As a podiatrist, it’s something I get asked a lot! And the truth is, there are quite a few reasons why your nails might be looking weird so I’m going to go through a few of them for you; including some ideas for how to deal with those unique nails!

There are 4 basic reasons why nails change; microtrauma (small repetitive damage), macrotrauma (big damage), fungus and natural changes associated with ageing. There are some extra ‘red flag’ type things to look out for in a weird nail so I’ll go into these a little bit too.

Let’s start with the little guy, microtrauma. Essentially, this is when your nails get a little bit of damage or pressure on a regular basis over a prolonged period of time. Microtrauma can cause your nails to thicken or thin, split or chip, lift away from the nail bed and even change shape and colour. 

Lots of things can cause microtrauma from tight or poorly fitting shoes to wearing nail polish for too long or even poor big toe function that causes the other toes to retract and ‘grip’ the ground. Usually, the trauma is so mild that you won’t even feel or see it happening until the nail changes become obvious. Good news is, if you catch it early enough and remove the cause, you can fix the problem. However, toenails are sensitive and they hold a grudge, so they may take some time to look normal again! A big toenail can take anywhere from 8-18 months to completely regrow so you need to be patient and continue to avoid whatever caused the problem in the first place.

Onto micro’s big brother, macrotrauma. Macrotrauma can cause your nail to change colour, bleed, change shape, split or completely fall off!

This one is the one that you will DEFINITELY know about!! It’s usually associated with a painful incident of some kind. Kicking your toe (known in my house as the furniture jumping out in front of you), dropping something on it or having something penetrate the nail. The changes to your nail associated with macrotrauma are easier to see but unfortunately not as easy to treat. Treatment options for this kind of nail are varied and dependent upon the extent of the damage. 


Not only is macrotrauma more difficult to treat but the outcomes are also more unpredictable. It may take years for a nail to recover or it may never recover at all. If the nail is damaged all the way down to the matrix (the base of the nail not the alternate universe), full recovery of the nail is more unlikely. And although the loss or change of a toenail is not the end of the world, there are options available if the look of your toenail is upsetting to you.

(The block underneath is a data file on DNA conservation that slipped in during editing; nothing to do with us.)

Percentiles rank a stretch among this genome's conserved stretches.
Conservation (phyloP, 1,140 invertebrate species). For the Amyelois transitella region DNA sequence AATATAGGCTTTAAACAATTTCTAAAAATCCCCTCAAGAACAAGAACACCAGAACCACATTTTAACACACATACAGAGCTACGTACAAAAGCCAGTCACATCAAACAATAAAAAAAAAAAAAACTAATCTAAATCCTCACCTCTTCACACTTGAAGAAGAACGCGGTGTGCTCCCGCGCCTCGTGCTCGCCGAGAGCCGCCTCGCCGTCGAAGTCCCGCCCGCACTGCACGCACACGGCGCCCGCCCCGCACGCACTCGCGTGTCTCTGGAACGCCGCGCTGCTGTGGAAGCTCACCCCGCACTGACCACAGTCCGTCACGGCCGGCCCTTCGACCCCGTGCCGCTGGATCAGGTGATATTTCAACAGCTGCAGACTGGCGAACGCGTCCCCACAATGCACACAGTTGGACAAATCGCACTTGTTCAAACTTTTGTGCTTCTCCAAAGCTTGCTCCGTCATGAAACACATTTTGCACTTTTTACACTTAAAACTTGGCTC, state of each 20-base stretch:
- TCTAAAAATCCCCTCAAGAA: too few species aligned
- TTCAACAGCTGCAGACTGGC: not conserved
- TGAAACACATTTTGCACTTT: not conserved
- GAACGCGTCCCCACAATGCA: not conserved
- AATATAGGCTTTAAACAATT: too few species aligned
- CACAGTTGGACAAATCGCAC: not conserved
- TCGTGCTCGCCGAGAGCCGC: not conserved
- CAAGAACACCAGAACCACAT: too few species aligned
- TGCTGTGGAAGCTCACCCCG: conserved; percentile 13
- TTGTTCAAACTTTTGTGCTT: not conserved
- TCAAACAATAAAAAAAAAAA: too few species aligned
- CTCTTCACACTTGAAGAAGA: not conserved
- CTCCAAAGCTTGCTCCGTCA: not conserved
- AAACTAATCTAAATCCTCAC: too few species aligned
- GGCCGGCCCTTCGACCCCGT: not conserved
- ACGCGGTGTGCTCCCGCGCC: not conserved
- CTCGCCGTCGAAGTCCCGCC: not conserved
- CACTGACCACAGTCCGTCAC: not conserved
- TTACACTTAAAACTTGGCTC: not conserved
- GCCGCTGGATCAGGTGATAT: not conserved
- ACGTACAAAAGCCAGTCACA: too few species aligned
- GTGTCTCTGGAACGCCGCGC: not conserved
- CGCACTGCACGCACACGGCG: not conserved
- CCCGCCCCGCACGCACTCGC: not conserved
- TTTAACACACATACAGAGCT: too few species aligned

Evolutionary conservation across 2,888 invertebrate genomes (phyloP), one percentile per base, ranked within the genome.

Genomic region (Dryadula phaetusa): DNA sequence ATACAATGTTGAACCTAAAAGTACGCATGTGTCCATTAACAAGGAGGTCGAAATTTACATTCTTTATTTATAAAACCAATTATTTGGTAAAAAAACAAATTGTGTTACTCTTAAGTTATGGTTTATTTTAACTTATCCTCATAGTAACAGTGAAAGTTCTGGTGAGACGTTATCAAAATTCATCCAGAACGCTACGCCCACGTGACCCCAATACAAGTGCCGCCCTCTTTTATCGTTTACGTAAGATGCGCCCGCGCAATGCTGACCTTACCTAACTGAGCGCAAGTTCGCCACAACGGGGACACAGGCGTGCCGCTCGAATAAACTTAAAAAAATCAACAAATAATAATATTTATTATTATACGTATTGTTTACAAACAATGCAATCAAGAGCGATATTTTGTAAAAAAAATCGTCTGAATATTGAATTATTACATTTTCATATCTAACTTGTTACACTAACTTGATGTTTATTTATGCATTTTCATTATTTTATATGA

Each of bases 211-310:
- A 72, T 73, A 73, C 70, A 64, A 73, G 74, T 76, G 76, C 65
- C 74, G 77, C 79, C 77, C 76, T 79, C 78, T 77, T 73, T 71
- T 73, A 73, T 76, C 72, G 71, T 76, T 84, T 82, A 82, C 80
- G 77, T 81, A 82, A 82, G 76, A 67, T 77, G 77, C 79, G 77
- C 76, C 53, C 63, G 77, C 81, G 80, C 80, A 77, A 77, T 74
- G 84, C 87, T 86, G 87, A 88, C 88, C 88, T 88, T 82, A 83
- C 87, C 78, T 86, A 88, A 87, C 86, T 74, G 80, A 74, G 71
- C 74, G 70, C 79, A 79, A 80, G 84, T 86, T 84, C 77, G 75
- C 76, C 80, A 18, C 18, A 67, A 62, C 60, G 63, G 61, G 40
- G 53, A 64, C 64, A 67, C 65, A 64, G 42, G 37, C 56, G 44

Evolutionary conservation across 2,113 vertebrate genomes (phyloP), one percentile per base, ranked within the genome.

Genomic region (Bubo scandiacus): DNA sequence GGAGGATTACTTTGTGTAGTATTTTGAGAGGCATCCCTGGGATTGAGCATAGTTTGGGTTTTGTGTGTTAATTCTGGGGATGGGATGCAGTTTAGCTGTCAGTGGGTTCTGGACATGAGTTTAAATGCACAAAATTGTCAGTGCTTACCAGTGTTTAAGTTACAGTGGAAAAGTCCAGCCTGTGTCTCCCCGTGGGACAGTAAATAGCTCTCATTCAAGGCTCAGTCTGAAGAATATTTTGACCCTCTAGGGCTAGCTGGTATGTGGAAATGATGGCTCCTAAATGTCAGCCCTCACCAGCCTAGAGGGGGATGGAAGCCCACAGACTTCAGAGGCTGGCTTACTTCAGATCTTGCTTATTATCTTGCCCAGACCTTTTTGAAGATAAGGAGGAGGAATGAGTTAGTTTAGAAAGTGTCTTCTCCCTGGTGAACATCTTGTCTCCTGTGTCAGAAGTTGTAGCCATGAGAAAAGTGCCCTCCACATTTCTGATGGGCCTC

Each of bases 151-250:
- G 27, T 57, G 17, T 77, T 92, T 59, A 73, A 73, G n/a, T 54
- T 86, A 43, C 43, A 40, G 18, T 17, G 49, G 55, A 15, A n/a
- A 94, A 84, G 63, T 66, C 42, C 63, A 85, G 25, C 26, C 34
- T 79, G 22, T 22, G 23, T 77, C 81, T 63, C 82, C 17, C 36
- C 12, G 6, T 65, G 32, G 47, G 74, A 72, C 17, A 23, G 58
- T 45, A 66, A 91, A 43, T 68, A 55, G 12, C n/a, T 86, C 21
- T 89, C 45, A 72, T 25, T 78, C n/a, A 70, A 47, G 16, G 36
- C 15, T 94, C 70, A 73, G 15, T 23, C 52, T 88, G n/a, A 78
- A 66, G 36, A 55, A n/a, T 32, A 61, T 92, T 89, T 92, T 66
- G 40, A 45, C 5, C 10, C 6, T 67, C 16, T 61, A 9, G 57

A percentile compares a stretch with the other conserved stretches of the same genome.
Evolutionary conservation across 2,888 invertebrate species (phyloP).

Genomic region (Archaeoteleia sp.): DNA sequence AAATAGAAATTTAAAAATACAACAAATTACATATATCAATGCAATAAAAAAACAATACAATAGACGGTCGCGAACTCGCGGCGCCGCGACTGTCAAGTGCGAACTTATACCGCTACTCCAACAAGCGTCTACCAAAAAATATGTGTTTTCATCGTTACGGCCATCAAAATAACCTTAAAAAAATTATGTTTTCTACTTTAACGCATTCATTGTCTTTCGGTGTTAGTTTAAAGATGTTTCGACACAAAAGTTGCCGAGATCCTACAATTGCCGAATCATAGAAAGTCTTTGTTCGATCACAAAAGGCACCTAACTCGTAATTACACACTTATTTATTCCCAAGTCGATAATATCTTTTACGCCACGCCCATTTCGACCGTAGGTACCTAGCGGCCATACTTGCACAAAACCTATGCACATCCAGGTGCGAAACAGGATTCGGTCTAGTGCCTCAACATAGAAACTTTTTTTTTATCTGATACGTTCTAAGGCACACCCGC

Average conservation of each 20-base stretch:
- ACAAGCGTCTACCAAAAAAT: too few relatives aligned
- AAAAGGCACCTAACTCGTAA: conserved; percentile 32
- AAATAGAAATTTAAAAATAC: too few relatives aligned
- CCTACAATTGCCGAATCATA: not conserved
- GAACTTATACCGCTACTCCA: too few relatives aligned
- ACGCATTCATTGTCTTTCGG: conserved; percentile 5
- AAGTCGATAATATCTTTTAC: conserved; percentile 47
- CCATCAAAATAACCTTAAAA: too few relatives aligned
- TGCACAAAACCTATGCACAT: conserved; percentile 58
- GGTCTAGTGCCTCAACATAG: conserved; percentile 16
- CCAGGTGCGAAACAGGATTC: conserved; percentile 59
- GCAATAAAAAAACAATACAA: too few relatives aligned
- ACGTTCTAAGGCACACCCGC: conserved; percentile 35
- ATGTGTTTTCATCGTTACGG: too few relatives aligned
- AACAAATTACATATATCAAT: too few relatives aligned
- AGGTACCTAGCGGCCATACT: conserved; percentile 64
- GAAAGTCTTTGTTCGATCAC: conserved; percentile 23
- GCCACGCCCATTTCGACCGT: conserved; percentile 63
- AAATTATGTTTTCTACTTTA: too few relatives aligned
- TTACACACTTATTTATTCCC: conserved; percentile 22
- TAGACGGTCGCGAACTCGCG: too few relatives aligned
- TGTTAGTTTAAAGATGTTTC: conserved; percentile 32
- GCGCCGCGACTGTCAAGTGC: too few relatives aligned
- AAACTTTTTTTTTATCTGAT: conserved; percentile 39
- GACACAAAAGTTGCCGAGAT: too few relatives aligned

So now let’s look at the life of the party – fungi!! Toenail fungus, or onychomycosis, is an infection of the nail and nail bed which can be challenging to eradicate. It causes the nail to change in colour, thickness, shape and integrity. Sometimes, if the infection is significant enough, the toenail may fall off completely. In general, however, it doesn’t lead to any nasty consequences apart from the nail looking a little unique and sometimes the change in the nail may create some extra pressure in shoes or with neighbouring toes. 

Toenail fungal infections come in a few different varieties including one that grows on top of the nail plate (which tends to be easier to treat). Regardless of the type of fungus, though, they all require patience, tenacity and compliance to get rid of. If you remember from before, a big toenail can take up to 18 months to regrow completely so it can sometimes feel like watching grass grow. They are also hard to diagnose, even under the microscope, as they can often mimic other things like psoriasis and traumatised nails.

There are all sorts of treatment options for fungal nails from over the counter lotions and potions to laser therapy or permanent removal of the nail. Treatment choices are largely based on how affected the nail is and what is important to each patient so it’s best to discuss these with your podiatrist.

 

Our nails also change naturally with ageing (along with everything else!) As we add a few extra candles to our birthday cakes, the nails tend to get thicker and lose their opaque colour. They can also curl under, curl around, become brittle and become more susceptible to fungus.

In general, microtrauma, macrotrauma and fungal nails won’t cause any serious long term consequences. There are, however, some weird looking nails that are more serious and need to be investigated sooner rather than later…

 

Subungual melanoma – not many people realise, but you can get melanoma under the nail plate. It resembles macrotrauma in the fact that it causes a dark discoloration to the nail but it is different in the fact that it doesn’t grow out with the nail, there’s no related incident to cause the bruising and often the discolouration extends to the skin.

 

 

 

Other nail tumours – there are a range of different tumours that can grow beneath the nail plate. As a general rule, benign tumours respect the basic formation of the nail whilst malignant ones destroy the nail. Either way, if you notice and unusual growths or lumps under the nail, it’s important to ask your podiatrist to have a look.

Clubbed nails – the nails develop a wide ‘club-like’ appearance. This can be a hereditary kind of thing but it can also indicate an underlying health issue such as heart disease, lung disease or cancer. If it’s something new that is happening, it’s important to ask your podiatrist about it

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